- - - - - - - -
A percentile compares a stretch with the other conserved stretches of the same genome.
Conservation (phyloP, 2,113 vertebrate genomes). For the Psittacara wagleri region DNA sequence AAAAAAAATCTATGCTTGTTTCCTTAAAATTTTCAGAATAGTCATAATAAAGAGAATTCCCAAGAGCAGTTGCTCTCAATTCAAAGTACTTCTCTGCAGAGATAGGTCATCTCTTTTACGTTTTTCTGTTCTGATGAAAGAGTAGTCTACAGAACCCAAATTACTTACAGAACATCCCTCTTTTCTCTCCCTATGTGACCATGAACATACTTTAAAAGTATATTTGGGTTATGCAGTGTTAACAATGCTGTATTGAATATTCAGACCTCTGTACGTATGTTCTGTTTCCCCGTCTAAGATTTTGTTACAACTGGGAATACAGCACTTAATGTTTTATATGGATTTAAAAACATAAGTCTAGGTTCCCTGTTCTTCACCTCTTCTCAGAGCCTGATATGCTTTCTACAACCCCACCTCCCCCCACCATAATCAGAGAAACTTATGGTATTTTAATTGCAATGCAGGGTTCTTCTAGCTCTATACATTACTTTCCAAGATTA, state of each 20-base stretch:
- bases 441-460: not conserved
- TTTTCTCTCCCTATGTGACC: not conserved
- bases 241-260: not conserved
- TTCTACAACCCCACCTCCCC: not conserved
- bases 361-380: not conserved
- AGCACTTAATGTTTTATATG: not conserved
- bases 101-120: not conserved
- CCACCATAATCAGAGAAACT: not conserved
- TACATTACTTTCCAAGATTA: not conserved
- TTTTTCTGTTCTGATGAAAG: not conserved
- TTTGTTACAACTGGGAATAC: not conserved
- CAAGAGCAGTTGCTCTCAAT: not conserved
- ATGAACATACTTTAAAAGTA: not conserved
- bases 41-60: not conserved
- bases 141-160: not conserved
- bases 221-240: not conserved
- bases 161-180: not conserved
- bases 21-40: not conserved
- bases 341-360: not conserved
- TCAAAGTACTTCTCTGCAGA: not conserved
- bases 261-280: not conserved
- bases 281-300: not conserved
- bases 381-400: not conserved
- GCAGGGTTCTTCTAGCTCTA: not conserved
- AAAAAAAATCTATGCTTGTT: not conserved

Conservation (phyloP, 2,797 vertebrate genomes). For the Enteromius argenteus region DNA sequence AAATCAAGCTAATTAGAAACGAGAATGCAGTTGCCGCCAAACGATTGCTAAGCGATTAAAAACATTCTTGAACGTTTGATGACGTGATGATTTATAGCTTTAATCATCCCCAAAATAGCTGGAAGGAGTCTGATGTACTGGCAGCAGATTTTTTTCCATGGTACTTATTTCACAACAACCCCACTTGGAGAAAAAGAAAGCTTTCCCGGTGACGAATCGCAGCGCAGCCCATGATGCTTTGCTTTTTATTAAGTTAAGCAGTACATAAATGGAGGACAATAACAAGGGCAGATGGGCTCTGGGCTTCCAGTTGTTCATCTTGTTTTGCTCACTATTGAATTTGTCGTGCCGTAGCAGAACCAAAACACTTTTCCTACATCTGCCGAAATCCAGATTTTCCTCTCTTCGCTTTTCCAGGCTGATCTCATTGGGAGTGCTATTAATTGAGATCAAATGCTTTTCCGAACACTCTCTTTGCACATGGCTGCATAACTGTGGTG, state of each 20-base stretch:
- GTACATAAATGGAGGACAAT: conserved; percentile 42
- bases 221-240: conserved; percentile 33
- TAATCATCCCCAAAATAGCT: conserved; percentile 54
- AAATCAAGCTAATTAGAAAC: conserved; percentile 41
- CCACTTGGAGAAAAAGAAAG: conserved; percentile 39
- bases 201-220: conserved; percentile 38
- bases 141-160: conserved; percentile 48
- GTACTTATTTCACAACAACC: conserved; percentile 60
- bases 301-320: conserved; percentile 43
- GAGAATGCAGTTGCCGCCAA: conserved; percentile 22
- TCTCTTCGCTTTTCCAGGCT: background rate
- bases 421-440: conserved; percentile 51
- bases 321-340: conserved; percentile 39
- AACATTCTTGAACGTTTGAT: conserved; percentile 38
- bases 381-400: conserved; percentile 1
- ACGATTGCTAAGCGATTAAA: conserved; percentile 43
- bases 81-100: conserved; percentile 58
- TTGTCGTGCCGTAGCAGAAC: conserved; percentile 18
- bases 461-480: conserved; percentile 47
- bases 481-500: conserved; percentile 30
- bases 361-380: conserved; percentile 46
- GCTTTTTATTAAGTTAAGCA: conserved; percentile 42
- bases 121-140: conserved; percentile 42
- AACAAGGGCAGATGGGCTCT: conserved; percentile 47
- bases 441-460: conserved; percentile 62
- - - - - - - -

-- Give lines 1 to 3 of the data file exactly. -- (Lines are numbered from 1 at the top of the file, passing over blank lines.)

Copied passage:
A percentile compares a stretch with the other conserved stretches of the same genome.
Conservation (phyloP, 2,113 vertebrate genomes). For the Psittacara wagleri region DNA sequence AAAAAAAATCTATGCTTGTTTCCTTAAAATTTTCAGAATAGTCATAATAAAGAGAATTCCCAAGAGCAGTTGCTCTCAATTCAAAGTACTTCTCTGCAGAGATAGGTCATCTCTTTTACGTTTTTCTGTTCTGATGAAAGAGTAGTCTACAGAACCCAAATTACTTACAGAACATCCCTCTTTTCTCTCCCTATGTGACCATGAACATACTTTAAAAGTATATTTGGGTTATGCAGTGTTAACAATGCTGTATTGAATATTCAGACCTCTGTACGTATGTTCTGTTTCCCCGTCTAAGATTTTGTTACAACTGGGAATACAGCACTTAATGTTTTATATGGATTTAAAAACATAAGTCTAGGTTCCCTGTTCTTCACCTCTTCTCAGAGCCTGATATGCTTTCTACAACCCCACCTCCCCCCACCATAATCAGAGAAACTTATGGTATTTTAATTGCAATGCAGGGTTCTTCTAGCTCTATACATTACTTTCCAAGATTA, state of each 20-base stretch:
- bases 441-460: not conserved